Happy May Day! When I was a kid, I used to get up early on May Day (when it fell on weekends, of course) pick honeysuckle and arrange it in paper baskets I’d made the night before, and then leave the baskets on my neighbors’ porches. Yes, that was me. I know you’ve all been wondering all these years. *laughs* But on with the linky goodness!

American Gods” premieres Sunday night, but before you immerse yourself, maybe you’d like to acquaint yourself with seven interesting secrets hidden in the pages of the novel.

Making movies is hard. You have to cram a coherent plot, well-rounded characters, and up to three flashbacks of Bruce Wayne’s parents getting murdered into 90 minutes — or three hours if you’re Zack Snyder. That’s why filmmakers tend to use stock characters and recurring cliches, so they don’t have to waste 15 minutes explaining that the guy in glasses is a scientist.

Robin Hood might have been based on a real historical figure, or he could be a composite of several. He might not have existed at all. Does it really matter?

Riordan’s public decision tells us that he is aware that Native children read his books and that he wants to do right by them. In doing right by them, he’s also doing right for all children who read his books.

A supervoid is unlikely to explain a ‘Cold Spot’ in the cosmic microwave background, according to the results of a new survey, leaving room for exotic explanations like a collision between universes.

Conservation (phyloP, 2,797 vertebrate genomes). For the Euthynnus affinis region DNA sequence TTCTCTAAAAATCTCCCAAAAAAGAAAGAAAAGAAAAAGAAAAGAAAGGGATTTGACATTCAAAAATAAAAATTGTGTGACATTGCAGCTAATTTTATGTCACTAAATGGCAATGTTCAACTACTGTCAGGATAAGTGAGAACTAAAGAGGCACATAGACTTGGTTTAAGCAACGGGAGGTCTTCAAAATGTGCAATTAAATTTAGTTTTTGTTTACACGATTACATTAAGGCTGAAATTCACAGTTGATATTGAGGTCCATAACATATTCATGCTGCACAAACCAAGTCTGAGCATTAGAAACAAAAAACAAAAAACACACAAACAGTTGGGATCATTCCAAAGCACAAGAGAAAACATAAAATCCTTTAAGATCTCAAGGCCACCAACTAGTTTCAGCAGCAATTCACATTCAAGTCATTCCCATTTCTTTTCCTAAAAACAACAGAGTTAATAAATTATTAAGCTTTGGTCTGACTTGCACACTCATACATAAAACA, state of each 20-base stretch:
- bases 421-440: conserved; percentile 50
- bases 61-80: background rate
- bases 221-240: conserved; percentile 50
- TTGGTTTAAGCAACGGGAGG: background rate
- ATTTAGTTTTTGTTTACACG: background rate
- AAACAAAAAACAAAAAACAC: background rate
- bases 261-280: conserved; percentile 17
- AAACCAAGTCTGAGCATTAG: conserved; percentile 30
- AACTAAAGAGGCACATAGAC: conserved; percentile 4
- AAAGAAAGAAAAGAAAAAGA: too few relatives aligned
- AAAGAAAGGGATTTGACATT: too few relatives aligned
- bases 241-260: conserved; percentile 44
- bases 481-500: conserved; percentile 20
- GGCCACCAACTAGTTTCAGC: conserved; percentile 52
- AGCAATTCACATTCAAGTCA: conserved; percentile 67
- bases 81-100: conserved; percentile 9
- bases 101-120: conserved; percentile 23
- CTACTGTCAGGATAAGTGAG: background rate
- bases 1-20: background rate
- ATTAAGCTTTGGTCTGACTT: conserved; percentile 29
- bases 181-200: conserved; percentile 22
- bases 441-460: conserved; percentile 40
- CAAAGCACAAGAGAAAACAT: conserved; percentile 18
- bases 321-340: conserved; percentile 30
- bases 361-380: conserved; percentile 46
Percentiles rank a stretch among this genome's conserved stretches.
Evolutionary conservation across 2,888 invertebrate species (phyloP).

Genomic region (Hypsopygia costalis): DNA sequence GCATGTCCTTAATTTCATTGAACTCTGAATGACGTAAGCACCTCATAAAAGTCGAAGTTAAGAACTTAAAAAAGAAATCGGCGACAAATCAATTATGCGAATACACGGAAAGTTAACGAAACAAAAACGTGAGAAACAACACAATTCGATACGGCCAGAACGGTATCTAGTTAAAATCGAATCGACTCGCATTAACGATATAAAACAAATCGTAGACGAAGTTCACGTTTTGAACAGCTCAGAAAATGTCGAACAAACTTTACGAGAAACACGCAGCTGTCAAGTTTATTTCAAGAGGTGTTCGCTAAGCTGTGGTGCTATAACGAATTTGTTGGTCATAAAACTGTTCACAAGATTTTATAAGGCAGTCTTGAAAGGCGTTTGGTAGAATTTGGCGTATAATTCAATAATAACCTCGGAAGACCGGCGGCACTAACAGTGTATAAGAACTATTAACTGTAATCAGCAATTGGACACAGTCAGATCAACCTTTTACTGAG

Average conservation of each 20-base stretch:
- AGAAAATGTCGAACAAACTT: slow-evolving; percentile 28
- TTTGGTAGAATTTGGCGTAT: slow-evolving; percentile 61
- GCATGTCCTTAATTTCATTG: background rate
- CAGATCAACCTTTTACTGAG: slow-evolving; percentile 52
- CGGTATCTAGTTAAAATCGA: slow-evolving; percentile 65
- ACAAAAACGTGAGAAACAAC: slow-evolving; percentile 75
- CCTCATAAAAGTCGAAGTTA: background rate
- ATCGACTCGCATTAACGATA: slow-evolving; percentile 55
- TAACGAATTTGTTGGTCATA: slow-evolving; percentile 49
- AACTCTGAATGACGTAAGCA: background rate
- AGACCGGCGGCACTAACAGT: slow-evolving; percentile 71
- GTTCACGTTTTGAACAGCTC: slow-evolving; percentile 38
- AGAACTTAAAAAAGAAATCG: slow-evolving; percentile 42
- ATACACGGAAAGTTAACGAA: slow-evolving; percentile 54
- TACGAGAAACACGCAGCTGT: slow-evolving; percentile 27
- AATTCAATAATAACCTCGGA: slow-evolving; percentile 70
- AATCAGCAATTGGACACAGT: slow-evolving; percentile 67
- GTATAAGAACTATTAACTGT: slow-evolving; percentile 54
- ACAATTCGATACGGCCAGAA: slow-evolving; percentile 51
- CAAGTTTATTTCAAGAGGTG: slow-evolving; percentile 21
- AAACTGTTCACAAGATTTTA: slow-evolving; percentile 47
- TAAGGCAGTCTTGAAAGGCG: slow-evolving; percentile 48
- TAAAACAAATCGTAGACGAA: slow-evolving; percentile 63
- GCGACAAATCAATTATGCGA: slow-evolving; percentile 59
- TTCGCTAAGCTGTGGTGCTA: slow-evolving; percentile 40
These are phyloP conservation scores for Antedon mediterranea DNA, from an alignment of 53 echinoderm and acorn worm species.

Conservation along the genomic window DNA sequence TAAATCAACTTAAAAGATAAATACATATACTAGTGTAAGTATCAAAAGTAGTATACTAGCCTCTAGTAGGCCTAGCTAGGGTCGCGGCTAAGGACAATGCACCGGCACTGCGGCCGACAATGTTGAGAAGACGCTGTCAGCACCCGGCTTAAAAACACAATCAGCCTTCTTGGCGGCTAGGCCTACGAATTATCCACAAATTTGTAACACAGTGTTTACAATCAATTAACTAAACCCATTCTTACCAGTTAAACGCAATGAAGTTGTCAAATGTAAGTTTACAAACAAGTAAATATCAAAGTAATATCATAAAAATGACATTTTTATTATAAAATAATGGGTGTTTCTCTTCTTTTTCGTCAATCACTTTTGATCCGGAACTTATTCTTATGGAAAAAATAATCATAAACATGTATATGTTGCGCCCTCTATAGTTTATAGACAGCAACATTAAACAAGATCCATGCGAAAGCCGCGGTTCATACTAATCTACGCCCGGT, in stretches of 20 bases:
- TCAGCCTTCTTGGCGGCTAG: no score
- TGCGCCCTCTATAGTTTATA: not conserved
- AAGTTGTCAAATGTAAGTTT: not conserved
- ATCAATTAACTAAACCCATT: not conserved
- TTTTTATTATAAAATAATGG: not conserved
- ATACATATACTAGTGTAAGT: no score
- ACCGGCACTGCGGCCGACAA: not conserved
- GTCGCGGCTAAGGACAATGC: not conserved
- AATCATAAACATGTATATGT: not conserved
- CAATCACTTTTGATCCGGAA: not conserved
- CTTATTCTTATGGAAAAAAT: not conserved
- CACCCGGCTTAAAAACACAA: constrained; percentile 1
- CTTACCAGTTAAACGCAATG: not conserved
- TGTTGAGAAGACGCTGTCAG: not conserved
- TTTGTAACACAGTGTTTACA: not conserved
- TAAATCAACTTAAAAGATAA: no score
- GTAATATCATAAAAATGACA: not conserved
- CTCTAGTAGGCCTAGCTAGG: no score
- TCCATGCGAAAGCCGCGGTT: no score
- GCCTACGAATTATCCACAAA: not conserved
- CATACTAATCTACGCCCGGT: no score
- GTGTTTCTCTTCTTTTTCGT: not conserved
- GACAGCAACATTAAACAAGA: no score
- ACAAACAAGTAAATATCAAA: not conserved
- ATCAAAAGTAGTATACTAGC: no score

Sometimes, breaking the rules is the only way to tell a really fascinating story. Here are 10 rules of SF and fantasy that more authors should consider breaking from time to time.

“Every author has their own process they go through. I thought I’d see if I could pinpoint how I get from the thrill of finishing that first draft to nearing the point of publication.”

There is too much truth in the starving artist stereotype. Whether it be writing, painting, sculpture, dance, singing, opera, or artistic vandalistic impressionism, the arts have rarely led to the road paved with gold.

You’ve been trying to get into freelance writing for a while now. You read blogs, buy books, and attend webinars. You’re doing everything right. (Or at least you think you are.) But you’re getting nowhere fast.

Magical Words Link Roundup 4-26-2017

Shortly after Donald Trump was elected president, sales of George Orwell’s Nineteen Eighty-Four and Margaret Atwood’s The Handmaid’s Tale spiked.

io9 explains why they believe you should reread “American Gods” before you watch the new show.

Searching for exoplanets like Proxima b is not as simple as gazing through a telescope and pointing them out.